My wife is actually a real psychologist who measures IQ routinely. Neither of us has much faith in IQ measurements beyond their diagnostic utility. I mention all of these merely to drive home the point that my presumptive lack of brainpower is entirely irrelevant to whether or not the words I wrote are logical, coherent and have merit.

The 'who are you' thing is (possibly) going down the slippery slope of yet another logical fallacy: ipse dixit. If my arguments and evidence are not sound in and of themselves, my upstanding nature will not help them. The same rules apply to us all, I am afraid.

Hardly any arguments can be made out of context. A person that can be known provides much of the context needed to understand an argument. Hardly any person is talented enough to present an argument so that it doesn't require any contextual information. I'm not concerned about your IQ, I'm concerned about your style and your way of constructing arguments, they're just lame.

[EditHint: ditch the 'ScareQuotes?']

Can we return to the original premise of this page?

Anyway, either the logical argument above is not a syllogism, or one of the premises is false. If you want to argue that it's a syllogism, it needs to have the form:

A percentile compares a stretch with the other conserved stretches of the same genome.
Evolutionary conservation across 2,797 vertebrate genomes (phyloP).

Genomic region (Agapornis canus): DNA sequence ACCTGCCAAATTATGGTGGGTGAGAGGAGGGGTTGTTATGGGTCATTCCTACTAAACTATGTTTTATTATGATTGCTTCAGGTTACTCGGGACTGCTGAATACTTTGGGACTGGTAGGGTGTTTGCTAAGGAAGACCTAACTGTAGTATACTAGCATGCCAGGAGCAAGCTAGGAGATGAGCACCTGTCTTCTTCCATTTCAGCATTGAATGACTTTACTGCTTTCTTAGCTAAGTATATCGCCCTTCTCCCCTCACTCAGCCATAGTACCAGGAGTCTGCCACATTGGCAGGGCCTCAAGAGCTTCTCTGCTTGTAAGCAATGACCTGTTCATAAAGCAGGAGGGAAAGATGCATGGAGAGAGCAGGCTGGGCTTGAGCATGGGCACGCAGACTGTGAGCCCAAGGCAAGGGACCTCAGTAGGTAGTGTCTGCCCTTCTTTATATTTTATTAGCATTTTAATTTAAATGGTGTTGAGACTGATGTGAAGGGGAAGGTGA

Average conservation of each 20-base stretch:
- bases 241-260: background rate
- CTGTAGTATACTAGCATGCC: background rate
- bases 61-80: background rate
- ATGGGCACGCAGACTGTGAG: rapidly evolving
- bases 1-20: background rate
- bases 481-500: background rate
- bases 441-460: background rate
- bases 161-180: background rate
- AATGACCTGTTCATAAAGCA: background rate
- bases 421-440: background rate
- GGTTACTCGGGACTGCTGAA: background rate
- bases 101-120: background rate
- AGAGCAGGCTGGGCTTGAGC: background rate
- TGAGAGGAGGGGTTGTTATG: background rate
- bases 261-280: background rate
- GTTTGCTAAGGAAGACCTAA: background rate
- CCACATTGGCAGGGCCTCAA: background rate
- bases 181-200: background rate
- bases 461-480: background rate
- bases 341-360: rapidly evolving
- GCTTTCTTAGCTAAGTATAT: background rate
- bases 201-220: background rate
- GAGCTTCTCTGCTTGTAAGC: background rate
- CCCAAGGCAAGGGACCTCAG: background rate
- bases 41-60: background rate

1. All global variables are bad
  2. All singletons are global variables
  3. Therefore, all singletons are bad
Premise 2 is not really in dispute, because a simple syntactic transformation can convert from a singleton to a global variable (module locking/threadsafety). However, you're misunderstanding most of the references you cite if you believe they say all global variables are bad. ThereAreNoAbsolutes? in programming (well, I suppose you could argue "Always double-check control systems for nuclear warheads" is an absolute, but that's off-topic). Experienced programmers know when to break prohibitions against global variables or GoTo statements, and they also know that those occasions are far more rare than most programmers think. When experts say "global variables are bad", they mean "most global variables are bad".

That said, I've found that SingletonsAreEvil far more often than not. The problems aren't so much that they're global variables as that they're not global variables. I do a lot of DistributedProgramming work, and singletons/globals really mean "1 per process". This becomes utterly useless when your software is spread throughout a multi-machine cluster.